cover image Crackup: The Republican Implosion and the Future of Presidential Politics

Crackup: The Republican Implosion and the Future of Presidential Politics

Samuel L. Popkin. Oxford Univ, $27.95 (328p) ISBN 978-0-19-091382-3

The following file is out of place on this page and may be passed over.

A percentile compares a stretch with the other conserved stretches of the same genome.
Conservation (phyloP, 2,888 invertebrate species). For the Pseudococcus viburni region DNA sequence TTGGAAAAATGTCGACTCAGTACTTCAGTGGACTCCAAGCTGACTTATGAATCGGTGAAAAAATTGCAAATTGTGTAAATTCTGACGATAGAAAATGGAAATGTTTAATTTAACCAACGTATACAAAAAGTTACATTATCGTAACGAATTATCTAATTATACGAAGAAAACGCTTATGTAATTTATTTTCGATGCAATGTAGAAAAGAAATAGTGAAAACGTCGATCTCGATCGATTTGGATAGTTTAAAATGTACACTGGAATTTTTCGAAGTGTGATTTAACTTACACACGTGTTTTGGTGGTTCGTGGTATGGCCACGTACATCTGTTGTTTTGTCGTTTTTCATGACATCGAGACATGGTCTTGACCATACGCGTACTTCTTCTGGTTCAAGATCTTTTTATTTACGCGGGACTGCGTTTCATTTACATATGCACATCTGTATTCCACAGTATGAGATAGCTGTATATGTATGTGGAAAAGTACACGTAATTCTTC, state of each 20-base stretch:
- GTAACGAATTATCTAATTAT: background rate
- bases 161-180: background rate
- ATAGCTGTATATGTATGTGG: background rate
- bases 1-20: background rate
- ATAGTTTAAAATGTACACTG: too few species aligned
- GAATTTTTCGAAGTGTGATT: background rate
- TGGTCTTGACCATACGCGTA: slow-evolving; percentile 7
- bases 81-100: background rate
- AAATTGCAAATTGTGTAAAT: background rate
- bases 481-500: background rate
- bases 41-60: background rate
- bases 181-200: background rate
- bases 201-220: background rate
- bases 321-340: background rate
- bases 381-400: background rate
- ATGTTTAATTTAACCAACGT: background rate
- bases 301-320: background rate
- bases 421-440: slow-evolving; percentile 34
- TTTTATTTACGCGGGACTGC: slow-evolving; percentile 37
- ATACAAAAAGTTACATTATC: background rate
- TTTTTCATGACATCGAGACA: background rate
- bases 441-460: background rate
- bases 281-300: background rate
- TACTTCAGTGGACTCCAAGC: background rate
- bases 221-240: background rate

UC San Diego political scientist Popkin (The Candidate) delivers an incisive study of how inadequate campaign finance laws contributed to congressional gridlock and the rise of Donald Trump. Popkin lays the blame largely on McCain-Feingold, a 2002 bill that limited corporate donations to political parties. But instead of decreasing the influence of money on politics, the legislation (in conjunction with the Supreme Court’s 2010 Citizen’s United ruling) funneled private donations to super PACs and single-issue advocacy groups. According to Popkin, this shift discouraged consensus-building in Congress and gave rise to a new kind of aggressive and “self-serving” obstructionism embodied by Texas senator Ted Cruz, who became a national political figure by blocking bipartisan immigration reforms and forcing a 2013 government shutdown over the Affordable Care Act. Popkin contends that Trump borrowed from the Cruz playbook, but in a more exaggerated and media-savvy manner, in order to defeat the GOP establishment (and Cruz) in the 2016 primary. Though Popkin underplays the agency of Republican voters who either overlooked or embraced Trump’s authoritarian impulses and nativist agenda, he makes a convincing case that unchecked private interests are at the root of America’s political dysfunctions. Readers on the right and left will find food for thought. (May)